So why does it seem to feel like Upton hasn't lived up to expectations? Well, that might have more to do with the expectations than with him. Upton has pretty clearly established himself as an above-average player, one of the better hitters in baseball, yet something less than an elite-level star. That wouldn't be a problem, except that 11 years ago, he was the first overall first pick in what became a loaded 2005 MLB Draft. (Gordon, Ryan Zimmerman, Ryan Braun, Troy Tulowitzki, Mike Pelfrey, Cameron Maybin, Andrew McCutchen and Jay Bruce all went within the first 15 selections.)

Considering that so many other No.1 overall picks since Upton -- David Price, Bryce Harper, Stephen Strasburg, Carlos Correa and Gerrit Cole -- have broken out into superstardom, to be merely "pretty good" feels like it comes up short.

But that's neither here nor there in 2016, really, because Upton is what he is. So where might he end up? There's no shortage of teams that need outfielders, and they all may have their preferences. They may, however, want to look at Upton's yearly batted ball tendencies -- each year, he has been hitting more flies, and pulling more balls to left:

Over the last four seasons, Upton has consistently hit more flies, and has pulled more balls.

That's not a good fit for San Francisco, which could use a left fielder, and that's fine, because Upton has voiced his dislike for hitting in AT&T Park anyway. (For what it's worth, Upton has hit just .233/.319/.371 in 57 career games at AT&T Park, though having to face Madison Bumgarner, Matt Cain and Tim Lincecum probably had something to do with that, too.)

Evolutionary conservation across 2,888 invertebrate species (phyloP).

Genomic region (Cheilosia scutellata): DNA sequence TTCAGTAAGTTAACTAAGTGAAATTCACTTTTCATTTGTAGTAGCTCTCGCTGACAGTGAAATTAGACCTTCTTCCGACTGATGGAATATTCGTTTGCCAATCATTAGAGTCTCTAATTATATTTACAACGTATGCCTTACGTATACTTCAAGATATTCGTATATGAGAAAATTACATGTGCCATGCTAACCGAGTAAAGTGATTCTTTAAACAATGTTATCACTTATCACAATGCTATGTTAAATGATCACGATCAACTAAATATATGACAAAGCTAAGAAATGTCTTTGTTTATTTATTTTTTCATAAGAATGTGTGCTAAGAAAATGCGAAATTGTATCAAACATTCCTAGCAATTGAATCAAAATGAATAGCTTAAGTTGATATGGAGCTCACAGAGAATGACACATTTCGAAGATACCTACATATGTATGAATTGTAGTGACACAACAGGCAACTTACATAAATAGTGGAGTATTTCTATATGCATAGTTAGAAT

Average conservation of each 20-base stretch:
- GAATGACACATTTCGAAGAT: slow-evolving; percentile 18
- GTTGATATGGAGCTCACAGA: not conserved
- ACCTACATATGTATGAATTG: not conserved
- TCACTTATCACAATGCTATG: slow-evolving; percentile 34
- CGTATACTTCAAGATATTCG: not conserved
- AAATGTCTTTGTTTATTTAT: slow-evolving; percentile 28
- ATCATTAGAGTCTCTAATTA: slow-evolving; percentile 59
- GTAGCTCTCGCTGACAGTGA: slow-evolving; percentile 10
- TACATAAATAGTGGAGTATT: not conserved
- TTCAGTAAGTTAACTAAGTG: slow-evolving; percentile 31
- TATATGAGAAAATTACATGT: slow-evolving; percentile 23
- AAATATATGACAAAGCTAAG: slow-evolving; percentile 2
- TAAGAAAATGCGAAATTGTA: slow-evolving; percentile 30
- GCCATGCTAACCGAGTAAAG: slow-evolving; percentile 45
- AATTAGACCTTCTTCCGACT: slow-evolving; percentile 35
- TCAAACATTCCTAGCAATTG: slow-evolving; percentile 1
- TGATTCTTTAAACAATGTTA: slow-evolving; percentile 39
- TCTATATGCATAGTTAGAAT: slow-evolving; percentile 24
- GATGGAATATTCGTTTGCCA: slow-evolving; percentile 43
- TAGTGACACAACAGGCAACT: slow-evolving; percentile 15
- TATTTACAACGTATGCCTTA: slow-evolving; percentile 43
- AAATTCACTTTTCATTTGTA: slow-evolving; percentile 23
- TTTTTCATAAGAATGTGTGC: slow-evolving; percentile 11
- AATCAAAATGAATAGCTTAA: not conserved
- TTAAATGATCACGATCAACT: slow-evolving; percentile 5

If we look at FanGraphs' Park Factors, and sort by the best parks for home runs coming off right-handed bats, we can see something interesting. No. 1 is, unsurprisingly, Colorado, and the Rockies wouldn't be in this derby. No. 2 is Cincinnati, which is also not in the market for expensive outfielders. But No. 3 and No. 4? The White Sox and Blue Jays, both of whom make for intriguing destinations.

We've talked about the White Sox recently, noting that a win-now roster that's already added Todd Frazier and Brett Lawrie to Jose Abreu and Adam Eaton needs to add at least one outfielder, and their protected No. 10 overall Draft pick allows them to sign a player with a qualifying offer (like Upton) without as much pain. The Blue Jays haven't come up in these discussions, but it's not hard to see it making sense: With Jose Bautista and Edwin Encarnacion entering the final year of their contracts, a longer-term offensive solution could be used, and there's ample evidence that pull hitters in Toronto do very, very well.

No matter where Upton lands, it seems likely he'll have to wait for Gordon and Cespedes to sign first. That's OK, though. The team that signs Upton will be getting consistently above-average production, with enough youth to at least squint and hope for more. It's hardly a bad consolation prize.

Mike Petriello is an analyst for MLB.com and the host of the Statcast podcast. He has previously written for ESPN Insider and FanGraphs. This story was not subject to the approval of Major League Baseball or its clubs.